Cast & Crew
After the stock market crash of 1929, the formerly wealthy Geoffrey Colt-Stratton, Jr. and his family are forced to toil at menial jobs. Although they have no car, the Colt-Strattons maintain the only remnant of their past glory, a fully operational yacht. When social organizer Nella Fitzgerald suggests to them that they rent out their yacht to a group of nouveaux riches , Geoffrey coldly declines the offer. His practical daughter Linda, however, convinces him to accept the idea, and Nella begins combing the Social Register of 1929 for down-and-out "blue bloods" to employ on the cruise. Shortly before sailing, Linda catches the eye of gambler Barry Forbes, who with his sidekick, Freddy Finn, stow away on the yacht. During the cruise, which is populated by crude entrepreneurs and gangsters, Freddy and Barry set up a "Monte Carlo" roulette wheel in hopes of raising money for Linda. Unknown to Linda, Freddy has rigged the wheel so that only the house wins, and when the passengers eventually uncover the deception, they accuse Linda of thievery. At that moment, however, the captain, "Sunny Jim" Roberts, deliberately runs the yacht aground, and the passengers find themselves stranded on a South Sea island called Malakamokolu. While the island natives hold the passengers at gunpoint, the captain negotiates their future with the Caucasian queen of Malakamokolu. Sunny Jim offers to "share" the wealthy passengers with the queen, but she locks up the captain and takes the money for herself. After the natives exchange clothes with the captives, the ruthless queen forces everyone, rich and poor, to work for her. Eventually tiring of her new subjects, the queen offers them their freedom on condition that Barry stay behind and marry her. Although he loves Linda, who is still angry over the gambling incident, Barry accepts the queen's deal. However, when the fickle queen hears Freddy playing his saxophone, she falls in love with him and orders a bomb placed on the yacht. Forgiven by Linda, Barry unanchors the yacht, saving the passengers, but not the boat. Now permanently stranded, the queen's captives happily accept their new home in the tropics.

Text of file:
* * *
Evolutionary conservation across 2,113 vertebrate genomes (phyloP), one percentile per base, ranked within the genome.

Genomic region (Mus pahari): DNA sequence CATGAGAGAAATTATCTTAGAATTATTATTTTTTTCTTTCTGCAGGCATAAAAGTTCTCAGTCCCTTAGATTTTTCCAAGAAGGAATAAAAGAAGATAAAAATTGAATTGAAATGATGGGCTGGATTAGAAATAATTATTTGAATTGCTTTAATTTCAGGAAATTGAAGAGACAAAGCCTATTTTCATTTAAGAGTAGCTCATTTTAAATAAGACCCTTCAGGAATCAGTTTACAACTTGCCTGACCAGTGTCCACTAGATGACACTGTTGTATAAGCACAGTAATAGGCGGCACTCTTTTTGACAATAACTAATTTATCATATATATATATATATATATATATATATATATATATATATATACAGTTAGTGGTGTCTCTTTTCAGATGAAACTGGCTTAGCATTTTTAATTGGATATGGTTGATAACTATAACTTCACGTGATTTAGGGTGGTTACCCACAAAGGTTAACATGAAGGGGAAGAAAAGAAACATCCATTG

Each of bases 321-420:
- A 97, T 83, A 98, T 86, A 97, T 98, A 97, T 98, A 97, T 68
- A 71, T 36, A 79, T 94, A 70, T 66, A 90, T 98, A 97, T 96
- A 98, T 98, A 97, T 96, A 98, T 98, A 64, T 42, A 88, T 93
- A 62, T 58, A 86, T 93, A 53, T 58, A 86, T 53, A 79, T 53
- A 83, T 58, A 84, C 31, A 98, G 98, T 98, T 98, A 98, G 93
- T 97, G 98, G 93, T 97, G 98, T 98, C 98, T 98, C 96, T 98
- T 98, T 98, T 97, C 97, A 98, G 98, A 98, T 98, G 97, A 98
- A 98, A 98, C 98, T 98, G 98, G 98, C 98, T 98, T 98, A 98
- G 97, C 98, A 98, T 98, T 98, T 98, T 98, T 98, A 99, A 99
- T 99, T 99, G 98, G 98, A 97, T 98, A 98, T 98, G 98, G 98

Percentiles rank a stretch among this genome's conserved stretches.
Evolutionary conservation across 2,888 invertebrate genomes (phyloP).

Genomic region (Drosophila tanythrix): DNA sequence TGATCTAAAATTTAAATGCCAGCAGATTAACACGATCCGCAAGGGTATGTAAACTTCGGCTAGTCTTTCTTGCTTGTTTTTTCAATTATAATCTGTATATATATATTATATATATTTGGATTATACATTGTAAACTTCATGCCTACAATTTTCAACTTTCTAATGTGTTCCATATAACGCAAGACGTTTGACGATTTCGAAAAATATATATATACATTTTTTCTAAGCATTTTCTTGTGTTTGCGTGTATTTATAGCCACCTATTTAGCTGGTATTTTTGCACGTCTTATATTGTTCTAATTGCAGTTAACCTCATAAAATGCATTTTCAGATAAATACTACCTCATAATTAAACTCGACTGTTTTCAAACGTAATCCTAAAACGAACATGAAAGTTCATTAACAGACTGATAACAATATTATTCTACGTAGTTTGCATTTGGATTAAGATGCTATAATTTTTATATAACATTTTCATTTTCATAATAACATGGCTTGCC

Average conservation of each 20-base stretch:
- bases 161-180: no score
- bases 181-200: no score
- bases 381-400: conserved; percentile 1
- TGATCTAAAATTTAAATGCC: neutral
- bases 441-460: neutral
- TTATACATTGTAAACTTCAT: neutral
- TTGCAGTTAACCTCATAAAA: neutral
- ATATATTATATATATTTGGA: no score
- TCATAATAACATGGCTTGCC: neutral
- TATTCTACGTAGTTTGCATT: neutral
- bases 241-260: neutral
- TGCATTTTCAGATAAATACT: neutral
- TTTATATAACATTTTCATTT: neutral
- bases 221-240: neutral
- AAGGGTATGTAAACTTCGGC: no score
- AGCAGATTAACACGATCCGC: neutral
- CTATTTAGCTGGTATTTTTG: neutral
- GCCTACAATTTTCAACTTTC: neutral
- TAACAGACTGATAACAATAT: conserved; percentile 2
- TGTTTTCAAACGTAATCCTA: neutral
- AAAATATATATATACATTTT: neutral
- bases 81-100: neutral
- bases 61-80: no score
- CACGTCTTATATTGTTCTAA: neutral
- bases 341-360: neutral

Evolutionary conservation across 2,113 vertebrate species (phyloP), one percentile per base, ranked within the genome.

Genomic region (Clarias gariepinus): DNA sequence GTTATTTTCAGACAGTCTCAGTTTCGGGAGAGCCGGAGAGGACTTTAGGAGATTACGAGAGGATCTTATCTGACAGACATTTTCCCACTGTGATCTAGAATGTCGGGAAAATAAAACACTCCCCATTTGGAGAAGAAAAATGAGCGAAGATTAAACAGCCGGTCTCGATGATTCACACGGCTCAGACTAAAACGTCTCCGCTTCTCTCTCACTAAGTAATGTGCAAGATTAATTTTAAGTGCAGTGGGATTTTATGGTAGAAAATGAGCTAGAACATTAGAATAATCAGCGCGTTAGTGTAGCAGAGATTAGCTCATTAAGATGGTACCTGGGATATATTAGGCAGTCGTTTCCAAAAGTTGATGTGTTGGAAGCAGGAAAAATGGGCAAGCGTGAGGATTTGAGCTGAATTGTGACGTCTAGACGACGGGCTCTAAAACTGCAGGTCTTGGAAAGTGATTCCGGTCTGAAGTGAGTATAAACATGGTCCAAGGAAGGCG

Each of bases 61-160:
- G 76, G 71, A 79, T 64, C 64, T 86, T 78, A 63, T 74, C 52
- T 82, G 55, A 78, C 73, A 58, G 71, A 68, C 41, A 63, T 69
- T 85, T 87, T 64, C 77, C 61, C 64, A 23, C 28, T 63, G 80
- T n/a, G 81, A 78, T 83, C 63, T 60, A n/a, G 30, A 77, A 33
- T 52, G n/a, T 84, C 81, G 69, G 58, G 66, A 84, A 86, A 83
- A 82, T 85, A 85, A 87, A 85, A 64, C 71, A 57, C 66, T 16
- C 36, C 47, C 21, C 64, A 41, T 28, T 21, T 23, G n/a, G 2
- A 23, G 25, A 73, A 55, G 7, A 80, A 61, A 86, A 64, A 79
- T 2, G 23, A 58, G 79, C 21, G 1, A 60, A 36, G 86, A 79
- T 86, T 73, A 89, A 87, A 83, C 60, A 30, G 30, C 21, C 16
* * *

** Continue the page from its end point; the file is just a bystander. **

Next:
Pandro S. Berman
P. J. Faulkner Jr.
Hugh Mcdowell Jr.
Van Nest Polglase
Retakes in August 1934 reportedly re-shot about 25 percent of the movie. Sam White directed the retakes while producer Lou Brock supervised.
"Lou Brock' had complete freedom producing the film, which went considerably over budget. It was his last production at RKO.
On 25 April 1934, Hollywood Reporter reported that to "speed things up" during filming, the production was split into two units, with producer Lou Brock directing one unit, and credited director Paul Sloane, the other. According to an August 1934 news item in Daily Variety, Sam White was then hired to direct retakes, which Brock supervised. The retakes reportedly involved reshooting twenty-five percent of the story. A Hollywood Reporter news item announced that Dot Farley was replacing Maude Truax in the cast. Hollywood Reporter production charts add Peter Hancock, Maxine Topper, Virginia Reid, Cynthia Hobart, Peggy Combel and Alice Moore to the cast, but their participation in the final film has not been confirmed. According to modern sources, Brock, who produced the very successful 1933 musical Flying Down to Rio for RKO, was given carte blanche while making this film and consequently went considerably over budget. Down to Their Last Yacht was Brock's last production at RKO.